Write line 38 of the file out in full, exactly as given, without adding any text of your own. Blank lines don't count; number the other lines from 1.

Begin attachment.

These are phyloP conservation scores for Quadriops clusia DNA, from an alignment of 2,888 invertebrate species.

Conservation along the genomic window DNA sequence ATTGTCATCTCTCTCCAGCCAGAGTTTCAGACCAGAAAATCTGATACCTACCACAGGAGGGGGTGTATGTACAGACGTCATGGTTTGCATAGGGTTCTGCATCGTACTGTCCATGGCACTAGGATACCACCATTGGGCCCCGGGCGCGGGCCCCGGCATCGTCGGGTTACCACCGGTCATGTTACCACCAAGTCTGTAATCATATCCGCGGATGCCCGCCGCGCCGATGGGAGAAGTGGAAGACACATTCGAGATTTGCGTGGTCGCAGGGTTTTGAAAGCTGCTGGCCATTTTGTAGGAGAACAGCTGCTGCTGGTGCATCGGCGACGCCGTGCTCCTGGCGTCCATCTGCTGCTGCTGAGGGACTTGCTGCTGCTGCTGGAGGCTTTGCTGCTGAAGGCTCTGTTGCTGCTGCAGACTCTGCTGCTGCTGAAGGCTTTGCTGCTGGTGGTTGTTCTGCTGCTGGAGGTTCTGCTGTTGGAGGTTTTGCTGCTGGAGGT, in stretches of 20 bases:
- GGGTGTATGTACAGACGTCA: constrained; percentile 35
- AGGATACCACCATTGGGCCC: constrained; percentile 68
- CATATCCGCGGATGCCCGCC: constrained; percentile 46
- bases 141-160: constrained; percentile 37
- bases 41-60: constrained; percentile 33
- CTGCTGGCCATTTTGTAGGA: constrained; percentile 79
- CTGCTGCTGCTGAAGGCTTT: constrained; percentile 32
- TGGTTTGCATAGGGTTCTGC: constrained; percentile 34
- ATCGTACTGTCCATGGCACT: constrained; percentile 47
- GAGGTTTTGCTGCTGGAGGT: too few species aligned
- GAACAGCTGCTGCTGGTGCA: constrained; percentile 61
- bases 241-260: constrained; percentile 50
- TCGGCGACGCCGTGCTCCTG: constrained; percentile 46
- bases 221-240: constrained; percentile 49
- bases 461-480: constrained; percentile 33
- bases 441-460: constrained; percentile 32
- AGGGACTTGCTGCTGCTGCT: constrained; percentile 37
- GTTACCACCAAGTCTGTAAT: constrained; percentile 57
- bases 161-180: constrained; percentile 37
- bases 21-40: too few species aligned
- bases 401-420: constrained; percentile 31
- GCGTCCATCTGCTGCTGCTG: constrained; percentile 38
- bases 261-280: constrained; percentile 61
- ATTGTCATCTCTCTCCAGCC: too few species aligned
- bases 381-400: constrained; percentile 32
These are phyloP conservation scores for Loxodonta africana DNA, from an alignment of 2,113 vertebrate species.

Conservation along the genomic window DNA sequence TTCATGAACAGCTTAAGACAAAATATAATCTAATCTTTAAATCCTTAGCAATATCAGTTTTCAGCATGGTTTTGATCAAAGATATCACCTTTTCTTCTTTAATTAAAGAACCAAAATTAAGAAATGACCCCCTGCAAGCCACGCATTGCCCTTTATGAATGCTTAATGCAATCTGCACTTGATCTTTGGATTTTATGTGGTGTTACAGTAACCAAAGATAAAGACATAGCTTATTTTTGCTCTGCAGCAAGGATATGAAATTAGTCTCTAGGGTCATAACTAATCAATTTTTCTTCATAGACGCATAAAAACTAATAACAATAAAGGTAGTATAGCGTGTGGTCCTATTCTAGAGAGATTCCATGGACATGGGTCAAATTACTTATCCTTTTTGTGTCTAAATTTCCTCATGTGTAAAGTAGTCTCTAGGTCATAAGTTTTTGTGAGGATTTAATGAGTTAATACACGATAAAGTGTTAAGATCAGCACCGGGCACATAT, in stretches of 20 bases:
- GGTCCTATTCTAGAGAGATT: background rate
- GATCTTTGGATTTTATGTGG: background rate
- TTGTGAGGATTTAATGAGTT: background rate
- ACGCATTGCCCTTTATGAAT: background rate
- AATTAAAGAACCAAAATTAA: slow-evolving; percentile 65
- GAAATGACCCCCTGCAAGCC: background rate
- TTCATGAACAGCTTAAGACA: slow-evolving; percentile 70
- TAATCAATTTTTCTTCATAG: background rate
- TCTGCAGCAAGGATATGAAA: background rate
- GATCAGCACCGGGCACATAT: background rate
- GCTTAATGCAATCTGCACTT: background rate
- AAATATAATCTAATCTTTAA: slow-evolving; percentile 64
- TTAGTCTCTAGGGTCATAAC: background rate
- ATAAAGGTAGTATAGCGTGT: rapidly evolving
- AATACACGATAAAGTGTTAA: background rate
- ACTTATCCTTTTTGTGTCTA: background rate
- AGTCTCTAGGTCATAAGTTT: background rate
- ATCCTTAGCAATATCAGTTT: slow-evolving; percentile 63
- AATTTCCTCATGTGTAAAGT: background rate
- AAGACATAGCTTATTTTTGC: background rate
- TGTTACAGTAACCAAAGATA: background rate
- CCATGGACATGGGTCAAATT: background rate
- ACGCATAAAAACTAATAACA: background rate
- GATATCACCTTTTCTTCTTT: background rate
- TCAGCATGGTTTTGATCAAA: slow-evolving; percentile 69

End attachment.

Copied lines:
- TCTGCAGCAAGGATATGAAA: background rate